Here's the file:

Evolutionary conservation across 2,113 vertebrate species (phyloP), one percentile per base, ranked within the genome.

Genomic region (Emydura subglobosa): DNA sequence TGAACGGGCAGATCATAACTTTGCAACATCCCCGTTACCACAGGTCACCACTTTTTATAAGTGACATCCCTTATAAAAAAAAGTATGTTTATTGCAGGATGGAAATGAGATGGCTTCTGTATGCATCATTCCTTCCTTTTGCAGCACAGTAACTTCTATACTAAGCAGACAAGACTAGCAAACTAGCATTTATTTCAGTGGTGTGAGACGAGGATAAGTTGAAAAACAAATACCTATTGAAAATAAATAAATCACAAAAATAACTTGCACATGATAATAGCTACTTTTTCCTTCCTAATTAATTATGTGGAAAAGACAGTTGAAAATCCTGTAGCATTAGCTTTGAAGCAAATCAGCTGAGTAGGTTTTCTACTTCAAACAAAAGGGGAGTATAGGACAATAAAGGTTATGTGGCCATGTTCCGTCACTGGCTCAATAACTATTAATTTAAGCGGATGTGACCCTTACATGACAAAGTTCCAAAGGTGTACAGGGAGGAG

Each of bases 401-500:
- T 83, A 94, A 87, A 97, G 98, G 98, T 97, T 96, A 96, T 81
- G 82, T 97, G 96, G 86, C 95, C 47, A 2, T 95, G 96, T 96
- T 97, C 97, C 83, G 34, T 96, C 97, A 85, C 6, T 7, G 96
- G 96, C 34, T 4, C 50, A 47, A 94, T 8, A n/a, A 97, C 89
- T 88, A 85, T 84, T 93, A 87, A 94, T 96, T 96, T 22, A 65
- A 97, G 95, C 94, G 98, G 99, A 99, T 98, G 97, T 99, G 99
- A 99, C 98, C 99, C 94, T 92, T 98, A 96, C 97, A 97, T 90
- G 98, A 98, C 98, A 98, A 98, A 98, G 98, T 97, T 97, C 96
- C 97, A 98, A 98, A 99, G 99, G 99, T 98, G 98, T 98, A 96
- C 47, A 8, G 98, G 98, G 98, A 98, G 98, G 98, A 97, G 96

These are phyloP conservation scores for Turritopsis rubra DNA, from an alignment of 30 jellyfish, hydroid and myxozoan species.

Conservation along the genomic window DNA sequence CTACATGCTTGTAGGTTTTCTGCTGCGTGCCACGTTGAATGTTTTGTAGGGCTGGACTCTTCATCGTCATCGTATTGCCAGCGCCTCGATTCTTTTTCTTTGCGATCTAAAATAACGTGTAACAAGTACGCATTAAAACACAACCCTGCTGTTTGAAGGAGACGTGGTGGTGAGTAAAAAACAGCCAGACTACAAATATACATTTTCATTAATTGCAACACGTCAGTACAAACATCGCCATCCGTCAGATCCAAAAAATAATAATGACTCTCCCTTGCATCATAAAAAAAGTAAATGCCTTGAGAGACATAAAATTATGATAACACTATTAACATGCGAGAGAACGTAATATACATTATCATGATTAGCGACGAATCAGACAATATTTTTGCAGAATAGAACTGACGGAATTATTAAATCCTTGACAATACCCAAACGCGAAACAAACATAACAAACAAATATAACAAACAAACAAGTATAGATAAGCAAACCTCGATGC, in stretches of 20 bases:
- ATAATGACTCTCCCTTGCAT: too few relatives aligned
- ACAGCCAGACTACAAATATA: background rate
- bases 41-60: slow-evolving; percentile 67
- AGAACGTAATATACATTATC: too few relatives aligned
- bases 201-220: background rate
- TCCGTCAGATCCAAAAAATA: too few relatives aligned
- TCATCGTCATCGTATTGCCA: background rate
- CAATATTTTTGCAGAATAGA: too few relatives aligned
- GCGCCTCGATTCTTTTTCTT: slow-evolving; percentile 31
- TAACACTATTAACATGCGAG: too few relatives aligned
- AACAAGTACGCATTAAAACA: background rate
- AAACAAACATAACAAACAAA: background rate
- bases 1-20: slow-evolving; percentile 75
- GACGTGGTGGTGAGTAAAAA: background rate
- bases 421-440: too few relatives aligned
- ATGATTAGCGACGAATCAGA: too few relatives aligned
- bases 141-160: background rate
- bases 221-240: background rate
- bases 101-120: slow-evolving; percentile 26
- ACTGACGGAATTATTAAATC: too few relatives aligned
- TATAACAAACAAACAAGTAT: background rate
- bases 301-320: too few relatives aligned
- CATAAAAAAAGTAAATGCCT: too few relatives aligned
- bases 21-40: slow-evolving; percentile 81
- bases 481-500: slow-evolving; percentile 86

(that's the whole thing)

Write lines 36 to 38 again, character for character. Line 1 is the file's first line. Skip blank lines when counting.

- TATAACAAACAAACAAGTAT: background rate
- bases 301-320: too few relatives aligned
- CATAAAAAAAGTAAATGCCT: too few relatives aligned